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Copyright © 2011 Pearson Education, Inc. Slide 6.2-2 Chapter 6: Analytic Geometry 6.1Circles and Parabolas 6.2Ellipses and Hyperbolas 6.3Summary of the Conic Sections 6.4Parametric Equations

Copyright © 2011 Pearson Education, Inc. Slide 6.2-3 6.2 Ellipses and Hyperbolas The graph of an ellipse is not that of a function. The foci lie on the major axis – the line from V to V. The minor axis – B to B An ellipse is the set of all points in a plane, the sum of whose distances from two fixed points is constant. Each fixed point is called a focus of the ellipse.

Copyright © 2011 Pearson Education, Inc. Slide 6.2-4 6.2 The Equation of an Ellipse Let the foci of an ellipse be at the points (  c, 0). The sum of the distances from the foci to a point (x, y) on the ellipse is 2a. So, we rewrite the following equation.

Copyright © 2011 Pearson Education, Inc. Slide 6.2-5 6.2 The Equation of an Ellipse

Copyright © 2011 Pearson Education, Inc. Slide 6.2-6 6.2 The Equation of an Ellipse Replacing a 2 – c 2 with b 2 gives the standard equation of an ellipse with the foci on the x-axis. Similarly, if the foci were on the y-axis, we get

Copyright © 2011 Pearson Education, Inc. Slide 6.2-7 6.2 The Equation of an Ellipse The ellipse with center at the origin and equation has vertices (  a, 0), endpoints of the minor axis (0,  b), and foci (  c, 0), where c 2 = a 2 – b 2. The ellipse with center at the origin and equation has vertices (0,  a), endpoints of the minor axis (  b, 0), and foci (0,  c), where c 2 = a 2 – b 2.

Copyright © 2011 Pearson Education, Inc. Slide 6.2-8 6.2 Graphing an Ellipse Centered at the Origin ExampleGraph SolutionDivide both sides by 36. This ellipse, centered at the origin, has x-intercepts 3 and –3, and y-intercepts 2 and –2. The domain is [–3, 3]. The range is [–2, 2].

Copyright © 2011 Pearson Education, Inc. Slide 6.2-9 6.2 Finding Foci of an Ellipse ExampleFind the coordinates of the foci of the equation SolutionFrom the previous example, the equation of the ellipse in standard form is Since 9 > 4, a 2 = 9 and b 2 = 4. The major axis is along the x-axis, so the foci have coordinates

Copyright © 2011 Pearson Education, Inc. Slide 6.2-10 6.2 Finding the Equation of an Ellipse ExampleFind the equation of the ellipse having center at the origin, foci at (0, ±3), and major axis of length 8 units. Give the domain and range. Solution2a = 8, so a = 4. Foci lie on the y-axis, so the larger intercept, a, is used to find the denominator for y 2. The standard form is with domain and range [–4, 4].

Copyright © 2011 Pearson Education, Inc. Slide 6.2-11 6.2 Ellipse Centered at (h, k) An ellipse centered at (h, k) and either a horizontal or vertical major axis satisfies one of the following equations, where a > b > 0, and with c > 0:

Copyright © 2011 Pearson Education, Inc. Slide 6.2-12 6.2 Ellipse Centered at (h, k) ExampleGraph Analytic SolutionCenter at (2, –1). Since a > b, a = 4 is associated with the y 2 term, so the vertices are on the vertical line through (2, –1).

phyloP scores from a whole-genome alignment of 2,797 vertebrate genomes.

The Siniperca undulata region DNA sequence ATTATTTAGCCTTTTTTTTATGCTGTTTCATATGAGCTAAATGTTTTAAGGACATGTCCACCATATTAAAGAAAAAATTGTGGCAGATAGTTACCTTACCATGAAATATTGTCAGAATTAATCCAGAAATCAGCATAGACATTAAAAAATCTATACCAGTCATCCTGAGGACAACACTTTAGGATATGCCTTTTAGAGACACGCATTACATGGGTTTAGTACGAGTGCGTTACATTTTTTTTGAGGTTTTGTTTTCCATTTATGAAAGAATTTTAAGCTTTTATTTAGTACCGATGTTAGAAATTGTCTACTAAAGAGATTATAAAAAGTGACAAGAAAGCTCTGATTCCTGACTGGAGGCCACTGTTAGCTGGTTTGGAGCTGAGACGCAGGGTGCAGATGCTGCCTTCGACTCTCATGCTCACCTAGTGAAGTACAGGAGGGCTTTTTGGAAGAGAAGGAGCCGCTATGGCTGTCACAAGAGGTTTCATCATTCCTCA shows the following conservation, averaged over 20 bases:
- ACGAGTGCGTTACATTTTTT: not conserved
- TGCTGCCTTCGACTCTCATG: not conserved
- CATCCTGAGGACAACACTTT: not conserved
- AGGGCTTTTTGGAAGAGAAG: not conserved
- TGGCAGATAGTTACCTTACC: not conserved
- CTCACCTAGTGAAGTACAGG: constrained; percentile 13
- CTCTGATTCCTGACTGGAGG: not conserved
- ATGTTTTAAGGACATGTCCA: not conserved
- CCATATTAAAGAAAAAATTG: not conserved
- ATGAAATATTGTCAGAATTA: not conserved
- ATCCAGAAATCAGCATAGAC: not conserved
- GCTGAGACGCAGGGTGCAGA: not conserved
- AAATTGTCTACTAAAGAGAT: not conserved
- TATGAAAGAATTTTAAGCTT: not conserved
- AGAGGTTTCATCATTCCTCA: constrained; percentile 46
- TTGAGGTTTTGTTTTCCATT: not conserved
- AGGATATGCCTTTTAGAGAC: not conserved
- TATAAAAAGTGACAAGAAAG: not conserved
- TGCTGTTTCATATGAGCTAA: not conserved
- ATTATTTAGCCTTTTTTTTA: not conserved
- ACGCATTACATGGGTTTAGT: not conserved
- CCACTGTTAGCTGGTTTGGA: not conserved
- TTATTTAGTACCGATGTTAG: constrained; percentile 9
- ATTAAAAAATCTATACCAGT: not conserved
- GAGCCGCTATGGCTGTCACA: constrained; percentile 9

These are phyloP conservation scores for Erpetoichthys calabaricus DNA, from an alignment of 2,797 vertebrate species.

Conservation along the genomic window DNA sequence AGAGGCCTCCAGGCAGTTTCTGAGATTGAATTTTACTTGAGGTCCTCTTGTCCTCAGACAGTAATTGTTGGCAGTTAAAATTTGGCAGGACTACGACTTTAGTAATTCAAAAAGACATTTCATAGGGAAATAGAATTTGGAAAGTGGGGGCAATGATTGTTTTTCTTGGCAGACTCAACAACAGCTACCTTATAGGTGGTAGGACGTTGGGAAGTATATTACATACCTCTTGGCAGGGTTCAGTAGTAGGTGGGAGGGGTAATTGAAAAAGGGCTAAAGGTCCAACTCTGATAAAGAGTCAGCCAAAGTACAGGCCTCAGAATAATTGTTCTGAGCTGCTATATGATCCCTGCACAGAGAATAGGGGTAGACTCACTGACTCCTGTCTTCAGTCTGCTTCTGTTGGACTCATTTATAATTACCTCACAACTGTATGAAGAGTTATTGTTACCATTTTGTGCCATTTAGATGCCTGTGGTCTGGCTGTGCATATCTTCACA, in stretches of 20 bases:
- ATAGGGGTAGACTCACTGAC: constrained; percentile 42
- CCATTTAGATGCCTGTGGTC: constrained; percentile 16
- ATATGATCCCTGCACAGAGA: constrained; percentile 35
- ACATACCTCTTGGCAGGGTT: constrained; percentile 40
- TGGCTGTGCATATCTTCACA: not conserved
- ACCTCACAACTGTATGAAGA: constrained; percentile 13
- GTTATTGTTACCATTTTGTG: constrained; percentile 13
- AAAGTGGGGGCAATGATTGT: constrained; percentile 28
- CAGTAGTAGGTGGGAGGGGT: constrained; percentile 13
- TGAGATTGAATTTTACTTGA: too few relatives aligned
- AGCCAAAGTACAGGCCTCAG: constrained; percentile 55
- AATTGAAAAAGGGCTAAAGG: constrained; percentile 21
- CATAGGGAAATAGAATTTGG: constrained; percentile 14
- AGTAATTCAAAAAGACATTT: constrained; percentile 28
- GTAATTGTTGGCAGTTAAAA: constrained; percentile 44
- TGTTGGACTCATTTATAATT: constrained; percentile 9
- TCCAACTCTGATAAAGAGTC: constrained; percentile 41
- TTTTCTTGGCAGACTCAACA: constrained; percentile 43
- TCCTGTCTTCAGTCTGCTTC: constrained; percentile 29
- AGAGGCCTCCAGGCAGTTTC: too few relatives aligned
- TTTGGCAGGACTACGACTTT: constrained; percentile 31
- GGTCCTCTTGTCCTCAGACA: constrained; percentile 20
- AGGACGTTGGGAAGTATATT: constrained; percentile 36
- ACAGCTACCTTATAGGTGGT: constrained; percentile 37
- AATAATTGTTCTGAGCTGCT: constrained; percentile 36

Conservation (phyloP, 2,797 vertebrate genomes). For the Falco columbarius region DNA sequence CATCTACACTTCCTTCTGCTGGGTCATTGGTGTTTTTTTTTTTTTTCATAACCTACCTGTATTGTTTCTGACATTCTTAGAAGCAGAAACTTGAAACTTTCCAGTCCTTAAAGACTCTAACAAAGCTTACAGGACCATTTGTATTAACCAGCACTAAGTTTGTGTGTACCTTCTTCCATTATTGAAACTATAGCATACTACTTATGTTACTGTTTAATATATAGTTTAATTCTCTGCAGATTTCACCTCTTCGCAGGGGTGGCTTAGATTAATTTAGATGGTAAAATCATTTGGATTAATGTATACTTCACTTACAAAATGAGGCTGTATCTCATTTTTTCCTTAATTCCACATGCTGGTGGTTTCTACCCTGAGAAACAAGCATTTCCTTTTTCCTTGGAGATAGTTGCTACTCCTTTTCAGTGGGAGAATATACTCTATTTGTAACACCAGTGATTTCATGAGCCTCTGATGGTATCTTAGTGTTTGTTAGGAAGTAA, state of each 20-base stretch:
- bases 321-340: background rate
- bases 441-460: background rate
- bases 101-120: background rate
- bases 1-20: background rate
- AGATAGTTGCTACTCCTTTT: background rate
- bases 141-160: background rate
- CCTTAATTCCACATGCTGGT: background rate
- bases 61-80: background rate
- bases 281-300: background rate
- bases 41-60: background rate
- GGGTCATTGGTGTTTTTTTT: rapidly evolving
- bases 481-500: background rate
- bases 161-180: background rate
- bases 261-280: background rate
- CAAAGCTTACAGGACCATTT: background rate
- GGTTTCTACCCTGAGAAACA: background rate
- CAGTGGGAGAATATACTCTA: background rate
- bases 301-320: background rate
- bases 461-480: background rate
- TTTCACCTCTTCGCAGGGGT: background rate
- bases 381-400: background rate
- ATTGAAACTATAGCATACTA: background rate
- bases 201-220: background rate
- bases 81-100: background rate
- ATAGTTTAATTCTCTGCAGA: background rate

Copyright © 2011 Pearson Education, Inc. Slide 6.2-13 6.2 Ellipse Centered at (h, k) Graphical Solution Solving for y in the equation yields The + sign indicates the upper half of the ellipse, while the – sign yields the bottom half.

Copyright © 2011 Pearson Education, Inc. Slide 6.2-14 6.2 Finding the Standard Form of an Ellipse ExampleWrite the equation in standard form. Solution Center (2, –3); Vertices (2±3, –3) = (5, –3), (–1, – 3)

Copyright © 2011 Pearson Education, Inc. Slide 6.2-15 6.2 Hyperbolas If the center is at the origin, the foci are at (±c, 0). The midpoint of the line segment F F is the center of the hyperbola. The vertices are at (±a, 0). The line segment VV is called the transverse axis. A hyperbola is the set of all points in a plane such that the absolute value of the difference of the distances from two fixed points is constant. The two fixed points are called the foci of the hyperbola.

Copyright © 2011 Pearson Education, Inc. Slide 6.2-16 6.2 Standard Forms of Equations for Hyperbolas The hyperbola with center at the origin and equation has vertices (±a, 0), asymptotes y = ±b/ax, and foci (±c, 0), where c 2 = a 2 + b 2. The hyperbola with center at the origin and equation has vertices (0, ±a), asymptotes y = ±a/bx, and foci (0, ±c), where c 2 = a 2 + b 2.

Copyright © 2011 Pearson Education, Inc. Slide 6.2-17 6.2 Standard Forms of Equations for Hyperbolas Solving for y in the first equation gives If |x| is large, the difference approaches x 2. Thus, the hyperbola has asymptotes

Copyright © 2011 Pearson Education, Inc. Slide 6.2-18 6.2 Using Asymptotes to Graph a Hyperbola ExampleSketch the asymptotes and graph the hyperbola Solution a = 5 and b = 7 Choosing x = 5 (or –5) gives y = ±7. These four points: (5, 7), (–5, 7), (5, –7), and (–5, –7), are the corners of the fundamental rectangle shown. The x-intercepts are ±5.

Copyright © 2011 Pearson Education, Inc. Slide 6.2-19 6.2 Graphing a Hyperbola with the Graphing Calculator ExampleGraph SolutionSolve the given equation for y.

Copyright © 2011 Pearson Education, Inc. Slide 6.2-20 6.2 Graphing a Hyperbola Translated from the Origin ExampleGraph SolutionThis hyperbola has the same graph as except that it is centered at (–3, –2).

Copyright © 2011 Pearson Education, Inc. Slide 6.2-21 6.2 Finding the Standard Form for a Hyperbola ExampleWrite the equation in standard form. Solution Center (1, –2); Vertices (1±2, –2) = (3, –2), (–1, – 2)